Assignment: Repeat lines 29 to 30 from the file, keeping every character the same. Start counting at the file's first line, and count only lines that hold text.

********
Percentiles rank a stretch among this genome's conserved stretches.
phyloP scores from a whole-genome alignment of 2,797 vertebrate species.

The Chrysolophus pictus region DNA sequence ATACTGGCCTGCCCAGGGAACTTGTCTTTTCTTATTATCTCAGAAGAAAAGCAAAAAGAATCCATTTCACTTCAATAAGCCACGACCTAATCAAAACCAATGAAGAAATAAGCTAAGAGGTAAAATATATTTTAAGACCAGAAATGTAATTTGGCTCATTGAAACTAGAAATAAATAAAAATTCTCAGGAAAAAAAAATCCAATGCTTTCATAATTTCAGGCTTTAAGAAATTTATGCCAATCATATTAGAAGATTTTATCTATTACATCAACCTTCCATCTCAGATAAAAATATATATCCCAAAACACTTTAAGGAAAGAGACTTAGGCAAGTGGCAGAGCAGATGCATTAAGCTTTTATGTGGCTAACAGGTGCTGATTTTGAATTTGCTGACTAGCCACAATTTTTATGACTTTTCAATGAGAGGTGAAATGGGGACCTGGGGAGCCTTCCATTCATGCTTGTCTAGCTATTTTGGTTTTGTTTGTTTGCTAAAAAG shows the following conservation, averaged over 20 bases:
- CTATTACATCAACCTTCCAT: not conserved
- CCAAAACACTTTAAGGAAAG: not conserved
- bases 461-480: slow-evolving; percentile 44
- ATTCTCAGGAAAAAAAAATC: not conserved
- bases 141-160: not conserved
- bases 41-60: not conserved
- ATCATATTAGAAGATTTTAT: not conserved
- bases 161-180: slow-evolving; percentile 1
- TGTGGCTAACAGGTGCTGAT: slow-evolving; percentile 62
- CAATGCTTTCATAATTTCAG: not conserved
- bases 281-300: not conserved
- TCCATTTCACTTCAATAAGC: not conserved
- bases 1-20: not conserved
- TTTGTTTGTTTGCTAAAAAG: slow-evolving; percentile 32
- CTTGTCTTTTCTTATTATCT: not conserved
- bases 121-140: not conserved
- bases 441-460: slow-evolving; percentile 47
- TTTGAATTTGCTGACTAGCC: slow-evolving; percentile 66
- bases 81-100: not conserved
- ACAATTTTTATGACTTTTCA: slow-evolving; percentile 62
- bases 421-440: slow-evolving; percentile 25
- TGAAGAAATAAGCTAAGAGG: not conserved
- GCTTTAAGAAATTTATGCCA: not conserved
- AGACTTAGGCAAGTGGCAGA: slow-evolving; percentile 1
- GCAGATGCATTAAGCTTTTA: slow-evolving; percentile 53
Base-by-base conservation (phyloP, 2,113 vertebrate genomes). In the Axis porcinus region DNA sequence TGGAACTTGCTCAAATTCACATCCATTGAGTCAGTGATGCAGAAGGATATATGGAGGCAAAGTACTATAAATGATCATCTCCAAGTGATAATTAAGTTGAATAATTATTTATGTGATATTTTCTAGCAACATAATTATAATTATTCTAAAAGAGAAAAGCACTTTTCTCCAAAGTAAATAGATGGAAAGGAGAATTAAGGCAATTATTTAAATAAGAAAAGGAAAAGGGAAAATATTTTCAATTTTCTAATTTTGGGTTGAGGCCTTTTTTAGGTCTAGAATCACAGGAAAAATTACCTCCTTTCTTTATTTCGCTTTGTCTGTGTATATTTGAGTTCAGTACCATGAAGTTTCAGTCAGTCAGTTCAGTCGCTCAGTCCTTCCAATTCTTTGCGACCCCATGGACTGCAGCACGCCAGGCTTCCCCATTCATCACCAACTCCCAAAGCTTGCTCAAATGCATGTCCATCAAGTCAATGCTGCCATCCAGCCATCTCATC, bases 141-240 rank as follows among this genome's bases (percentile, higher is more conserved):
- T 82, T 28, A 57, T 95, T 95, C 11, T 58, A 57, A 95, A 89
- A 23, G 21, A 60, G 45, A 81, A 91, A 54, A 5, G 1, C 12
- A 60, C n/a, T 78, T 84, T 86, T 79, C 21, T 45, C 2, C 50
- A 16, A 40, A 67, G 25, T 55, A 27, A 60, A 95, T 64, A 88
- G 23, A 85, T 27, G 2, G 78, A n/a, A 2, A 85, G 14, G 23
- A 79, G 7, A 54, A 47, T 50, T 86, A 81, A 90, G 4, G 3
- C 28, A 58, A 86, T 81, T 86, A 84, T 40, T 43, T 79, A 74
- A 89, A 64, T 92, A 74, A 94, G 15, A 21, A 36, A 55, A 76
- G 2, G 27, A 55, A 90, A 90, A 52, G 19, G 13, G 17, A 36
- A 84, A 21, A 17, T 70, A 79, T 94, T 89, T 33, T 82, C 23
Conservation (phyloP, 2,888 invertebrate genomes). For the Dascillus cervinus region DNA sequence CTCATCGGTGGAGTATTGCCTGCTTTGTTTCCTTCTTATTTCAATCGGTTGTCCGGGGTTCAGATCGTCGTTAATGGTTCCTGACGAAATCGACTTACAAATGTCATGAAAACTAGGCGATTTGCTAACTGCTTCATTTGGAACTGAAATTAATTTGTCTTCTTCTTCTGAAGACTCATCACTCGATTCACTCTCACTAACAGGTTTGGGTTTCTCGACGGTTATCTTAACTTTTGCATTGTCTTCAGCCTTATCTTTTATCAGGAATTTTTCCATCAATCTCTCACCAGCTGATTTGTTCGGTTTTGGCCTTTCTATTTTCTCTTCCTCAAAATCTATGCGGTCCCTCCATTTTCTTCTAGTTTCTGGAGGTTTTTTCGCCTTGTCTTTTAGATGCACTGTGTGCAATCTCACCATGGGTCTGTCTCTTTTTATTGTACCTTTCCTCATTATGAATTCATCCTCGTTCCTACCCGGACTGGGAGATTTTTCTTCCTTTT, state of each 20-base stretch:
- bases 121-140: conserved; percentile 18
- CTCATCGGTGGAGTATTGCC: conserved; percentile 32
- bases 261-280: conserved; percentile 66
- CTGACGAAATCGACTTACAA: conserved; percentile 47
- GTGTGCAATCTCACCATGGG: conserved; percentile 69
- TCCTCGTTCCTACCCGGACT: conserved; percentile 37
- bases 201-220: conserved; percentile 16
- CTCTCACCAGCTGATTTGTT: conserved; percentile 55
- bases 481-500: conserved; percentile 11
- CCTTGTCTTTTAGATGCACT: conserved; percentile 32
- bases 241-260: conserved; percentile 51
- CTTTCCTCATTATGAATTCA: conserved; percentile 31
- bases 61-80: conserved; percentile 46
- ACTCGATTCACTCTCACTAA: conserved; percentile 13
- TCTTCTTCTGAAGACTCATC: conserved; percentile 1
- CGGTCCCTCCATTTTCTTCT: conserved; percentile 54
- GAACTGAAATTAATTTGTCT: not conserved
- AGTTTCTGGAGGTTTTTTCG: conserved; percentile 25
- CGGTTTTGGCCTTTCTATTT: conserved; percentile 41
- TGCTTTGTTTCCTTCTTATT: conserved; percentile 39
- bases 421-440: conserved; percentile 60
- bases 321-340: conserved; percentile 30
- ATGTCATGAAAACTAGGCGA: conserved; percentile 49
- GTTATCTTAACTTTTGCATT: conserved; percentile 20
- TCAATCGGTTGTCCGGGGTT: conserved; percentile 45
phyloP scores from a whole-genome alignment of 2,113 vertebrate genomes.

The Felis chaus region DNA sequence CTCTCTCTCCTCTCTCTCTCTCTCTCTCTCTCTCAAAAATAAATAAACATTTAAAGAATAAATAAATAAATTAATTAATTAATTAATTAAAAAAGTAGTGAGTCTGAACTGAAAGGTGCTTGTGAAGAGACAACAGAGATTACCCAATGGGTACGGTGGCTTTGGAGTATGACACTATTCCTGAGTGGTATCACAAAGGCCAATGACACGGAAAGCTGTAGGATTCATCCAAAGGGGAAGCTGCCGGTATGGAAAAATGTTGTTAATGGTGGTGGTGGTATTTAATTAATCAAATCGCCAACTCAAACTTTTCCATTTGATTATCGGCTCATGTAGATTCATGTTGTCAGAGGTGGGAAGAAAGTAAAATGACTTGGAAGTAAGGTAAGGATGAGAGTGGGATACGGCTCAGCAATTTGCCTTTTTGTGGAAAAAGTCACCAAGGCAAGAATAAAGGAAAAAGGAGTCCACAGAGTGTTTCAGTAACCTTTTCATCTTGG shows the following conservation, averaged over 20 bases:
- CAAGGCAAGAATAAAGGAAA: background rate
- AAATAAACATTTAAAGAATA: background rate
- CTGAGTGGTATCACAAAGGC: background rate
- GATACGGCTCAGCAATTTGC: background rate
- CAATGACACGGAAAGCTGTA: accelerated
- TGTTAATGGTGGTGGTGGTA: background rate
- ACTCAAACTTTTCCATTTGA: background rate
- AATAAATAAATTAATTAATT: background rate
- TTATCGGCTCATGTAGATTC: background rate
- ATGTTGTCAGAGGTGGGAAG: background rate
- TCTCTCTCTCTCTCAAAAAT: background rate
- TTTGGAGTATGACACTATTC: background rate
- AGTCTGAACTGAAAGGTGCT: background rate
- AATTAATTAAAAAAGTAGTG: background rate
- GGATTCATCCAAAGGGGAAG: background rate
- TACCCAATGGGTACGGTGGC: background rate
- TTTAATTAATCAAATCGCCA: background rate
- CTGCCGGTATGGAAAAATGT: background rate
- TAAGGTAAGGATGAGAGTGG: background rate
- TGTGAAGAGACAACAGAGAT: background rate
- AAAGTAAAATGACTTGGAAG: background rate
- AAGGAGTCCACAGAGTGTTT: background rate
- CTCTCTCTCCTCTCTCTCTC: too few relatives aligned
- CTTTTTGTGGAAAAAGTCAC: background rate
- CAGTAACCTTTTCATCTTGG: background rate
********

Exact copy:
Base-by-base conservation (phyloP, 2,113 vertebrate genomes). In the Axis porcinus region DNA sequence TGGAACTTGCTCAAATTCACATCCATTGAGTCAGTGATGCAGAAGGATATATGGAGGCAAAGTACTATAAATGATCATCTCCAAGTGATAATTAAGTTGAATAATTATTTATGTGATATTTTCTAGCAACATAATTATAATTATTCTAAAAGAGAAAAGCACTTTTCTCCAAAGTAAATAGATGGAAAGGAGAATTAAGGCAATTATTTAAATAAGAAAAGGAAAAGGGAAAATATTTTCAATTTTCTAATTTTGGGTTGAGGCCTTTTTTAGGTCTAGAATCACAGGAAAAATTACCTCCTTTCTTTATTTCGCTTTGTCTGTGTATATTTGAGTTCAGTACCATGAAGTTTCAGTCAGTCAGTTCAGTCGCTCAGTCCTTCCAATTCTTTGCGACCCCATGGACTGCAGCACGCCAGGCTTCCCCATTCATCACCAACTCCCAAAGCTTGCTCAAATGCATGTCCATCAAGTCAATGCTGCCATCCAGCCATCTCATC, bases 141-240 rank as follows among this genome's bases (percentile, higher is more conserved):
- T 82, T 28, A 57, T 95, T 95, C 11, T 58, A 57, A 95, A 89